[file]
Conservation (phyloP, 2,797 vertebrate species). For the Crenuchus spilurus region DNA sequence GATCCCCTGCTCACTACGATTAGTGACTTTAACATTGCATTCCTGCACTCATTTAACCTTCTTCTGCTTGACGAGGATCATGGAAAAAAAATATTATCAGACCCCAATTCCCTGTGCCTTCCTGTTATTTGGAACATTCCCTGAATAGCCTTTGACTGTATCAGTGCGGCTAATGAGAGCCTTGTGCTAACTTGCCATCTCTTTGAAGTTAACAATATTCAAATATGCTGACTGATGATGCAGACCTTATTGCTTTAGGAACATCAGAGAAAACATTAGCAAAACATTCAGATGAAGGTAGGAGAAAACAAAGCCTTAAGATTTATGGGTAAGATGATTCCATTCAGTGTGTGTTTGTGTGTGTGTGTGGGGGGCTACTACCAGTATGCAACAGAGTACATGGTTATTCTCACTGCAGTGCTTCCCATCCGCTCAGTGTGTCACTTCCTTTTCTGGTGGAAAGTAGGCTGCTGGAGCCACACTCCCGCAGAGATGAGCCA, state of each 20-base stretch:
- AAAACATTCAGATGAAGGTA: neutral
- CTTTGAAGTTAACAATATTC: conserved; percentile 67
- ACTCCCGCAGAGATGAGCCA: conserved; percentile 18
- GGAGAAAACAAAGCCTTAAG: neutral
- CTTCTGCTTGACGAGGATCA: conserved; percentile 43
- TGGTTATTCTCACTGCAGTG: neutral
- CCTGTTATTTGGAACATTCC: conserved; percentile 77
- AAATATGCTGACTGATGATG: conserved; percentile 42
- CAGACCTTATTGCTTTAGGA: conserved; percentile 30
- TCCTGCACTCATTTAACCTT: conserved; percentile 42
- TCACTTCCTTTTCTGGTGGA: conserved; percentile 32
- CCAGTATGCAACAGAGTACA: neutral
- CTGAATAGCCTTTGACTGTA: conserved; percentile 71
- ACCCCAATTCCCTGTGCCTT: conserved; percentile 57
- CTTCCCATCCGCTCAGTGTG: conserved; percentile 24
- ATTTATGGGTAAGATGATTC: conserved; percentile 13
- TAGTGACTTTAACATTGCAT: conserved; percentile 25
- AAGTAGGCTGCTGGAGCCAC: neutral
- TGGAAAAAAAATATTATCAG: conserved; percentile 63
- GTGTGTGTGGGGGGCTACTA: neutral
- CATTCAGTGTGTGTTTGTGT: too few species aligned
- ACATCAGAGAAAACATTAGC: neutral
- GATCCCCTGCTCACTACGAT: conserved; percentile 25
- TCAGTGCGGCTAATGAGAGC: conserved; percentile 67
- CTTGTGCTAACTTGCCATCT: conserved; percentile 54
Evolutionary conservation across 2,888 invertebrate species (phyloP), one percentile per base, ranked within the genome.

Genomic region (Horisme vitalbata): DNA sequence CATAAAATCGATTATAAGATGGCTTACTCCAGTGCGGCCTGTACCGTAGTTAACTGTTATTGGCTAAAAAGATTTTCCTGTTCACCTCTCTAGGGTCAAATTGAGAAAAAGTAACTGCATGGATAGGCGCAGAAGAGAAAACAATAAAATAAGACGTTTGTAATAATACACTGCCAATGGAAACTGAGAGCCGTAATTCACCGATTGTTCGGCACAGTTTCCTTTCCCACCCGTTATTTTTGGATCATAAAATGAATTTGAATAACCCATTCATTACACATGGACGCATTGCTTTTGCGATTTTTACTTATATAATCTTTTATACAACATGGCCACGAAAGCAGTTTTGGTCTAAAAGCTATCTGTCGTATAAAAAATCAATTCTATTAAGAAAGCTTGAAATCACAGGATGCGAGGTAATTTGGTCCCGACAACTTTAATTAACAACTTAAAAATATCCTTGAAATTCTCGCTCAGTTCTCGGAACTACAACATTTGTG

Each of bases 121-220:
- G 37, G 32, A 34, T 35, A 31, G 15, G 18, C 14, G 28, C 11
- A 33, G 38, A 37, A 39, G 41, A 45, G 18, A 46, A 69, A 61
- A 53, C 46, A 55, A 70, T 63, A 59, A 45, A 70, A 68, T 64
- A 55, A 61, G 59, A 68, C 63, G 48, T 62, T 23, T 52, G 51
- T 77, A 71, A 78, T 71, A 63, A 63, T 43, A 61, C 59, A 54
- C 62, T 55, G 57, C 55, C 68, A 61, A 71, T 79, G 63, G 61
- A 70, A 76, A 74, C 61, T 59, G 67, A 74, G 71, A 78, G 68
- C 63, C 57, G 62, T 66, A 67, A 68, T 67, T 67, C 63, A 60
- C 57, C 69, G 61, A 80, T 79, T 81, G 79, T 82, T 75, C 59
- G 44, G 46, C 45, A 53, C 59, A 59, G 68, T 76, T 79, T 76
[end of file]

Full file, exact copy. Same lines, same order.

Conservation (phyloP, 2,797 vertebrate species). For the Crenuchus spilurus region DNA sequence GATCCCCTGCTCACTACGATTAGTGACTTTAACATTGCATTCCTGCACTCATTTAACCTTCTTCTGCTTGACGAGGATCATGGAAAAAAAATATTATCAGACCCCAATTCCCTGTGCCTTCCTGTTATTTGGAACATTCCCTGAATAGCCTTTGACTGTATCAGTGCGGCTAATGAGAGCCTTGTGCTAACTTGCCATCTCTTTGAAGTTAACAATATTCAAATATGCTGACTGATGATGCAGACCTTATTGCTTTAGGAACATCAGAGAAAACATTAGCAAAACATTCAGATGAAGGTAGGAGAAAACAAAGCCTTAAGATTTATGGGTAAGATGATTCCATTCAGTGTGTGTTTGTGTGTGTGTGTGGGGGGCTACTACCAGTATGCAACAGAGTACATGGTTATTCTCACTGCAGTGCTTCCCATCCGCTCAGTGTGTCACTTCCTTTTCTGGTGGAAAGTAGGCTGCTGGAGCCACACTCCCGCAGAGATGAGCCA, state of each 20-base stretch:
- AAAACATTCAGATGAAGGTA: neutral
- CTTTGAAGTTAACAATATTC: conserved; percentile 67
- ACTCCCGCAGAGATGAGCCA: conserved; percentile 18
- GGAGAAAACAAAGCCTTAAG: neutral
- CTTCTGCTTGACGAGGATCA: conserved; percentile 43
- TGGTTATTCTCACTGCAGTG: neutral
- CCTGTTATTTGGAACATTCC: conserved; percentile 77
- AAATATGCTGACTGATGATG: conserved; percentile 42
- CAGACCTTATTGCTTTAGGA: conserved; percentile 30
- TCCTGCACTCATTTAACCTT: conserved; percentile 42
- TCACTTCCTTTTCTGGTGGA: conserved; percentile 32
- CCAGTATGCAACAGAGTACA: neutral
- CTGAATAGCCTTTGACTGTA: conserved; percentile 71
- ACCCCAATTCCCTGTGCCTT: conserved; percentile 57
- CTTCCCATCCGCTCAGTGTG: conserved; percentile 24
- ATTTATGGGTAAGATGATTC: conserved; percentile 13
- TAGTGACTTTAACATTGCAT: conserved; percentile 25
- AAGTAGGCTGCTGGAGCCAC: neutral
- TGGAAAAAAAATATTATCAG: conserved; percentile 63
- GTGTGTGTGGGGGGCTACTA: neutral
- CATTCAGTGTGTGTTTGTGT: too few species aligned
- ACATCAGAGAAAACATTAGC: neutral
- GATCCCCTGCTCACTACGAT: conserved; percentile 25
- TCAGTGCGGCTAATGAGAGC: conserved; percentile 67
- CTTGTGCTAACTTGCCATCT: conserved; percentile 54
Evolutionary conservation across 2,888 invertebrate species (phyloP), one percentile per base, ranked within the genome.

Genomic region (Horisme vitalbata): DNA sequence CATAAAATCGATTATAAGATGGCTTACTCCAGTGCGGCCTGTACCGTAGTTAACTGTTATTGGCTAAAAAGATTTTCCTGTTCACCTCTCTAGGGTCAAATTGAGAAAAAGTAACTGCATGGATAGGCGCAGAAGAGAAAACAATAAAATAAGACGTTTGTAATAATACACTGCCAATGGAAACTGAGAGCCGTAATTCACCGATTGTTCGGCACAGTTTCCTTTCCCACCCGTTATTTTTGGATCATAAAATGAATTTGAATAACCCATTCATTACACATGGACGCATTGCTTTTGCGATTTTTACTTATATAATCTTTTATACAACATGGCCACGAAAGCAGTTTTGGTCTAAAAGCTATCTGTCGTATAAAAAATCAATTCTATTAAGAAAGCTTGAAATCACAGGATGCGAGGTAATTTGGTCCCGACAACTTTAATTAACAACTTAAAAATATCCTTGAAATTCTCGCTCAGTTCTCGGAACTACAACATTTGTG

Each of bases 121-220:
- G 37, G 32, A 34, T 35, A 31, G 15, G 18, C 14, G 28, C 11
- A 33, G 38, A 37, A 39, G 41, A 45, G 18, A 46, A 69, A 61
- A 53, C 46, A 55, A 70, T 63, A 59, A 45, A 70, A 68, T 64
- A 55, A 61, G 59, A 68, C 63, G 48, T 62, T 23, T 52, G 51
- T 77, A 71, A 78, T 71, A 63, A 63, T 43, A 61, C 59, A 54
- C 62, T 55, G 57, C 55, C 68, A 61, A 71, T 79, G 63, G 61
- A 70, A 76, A 74, C 61, T 59, G 67, A 74, G 71, A 78, G 68
- C 63, C 57, G 62, T 66, A 67, A 68, T 67, T 67, C 63, A 60
- C 57, C 69, G 61, A 80, T 79, T 81, G 79, T 82, T 75, C 59
- G 44, G 46, C 45, A 53, C 59, A 59, G 68, T 76, T 79, T 76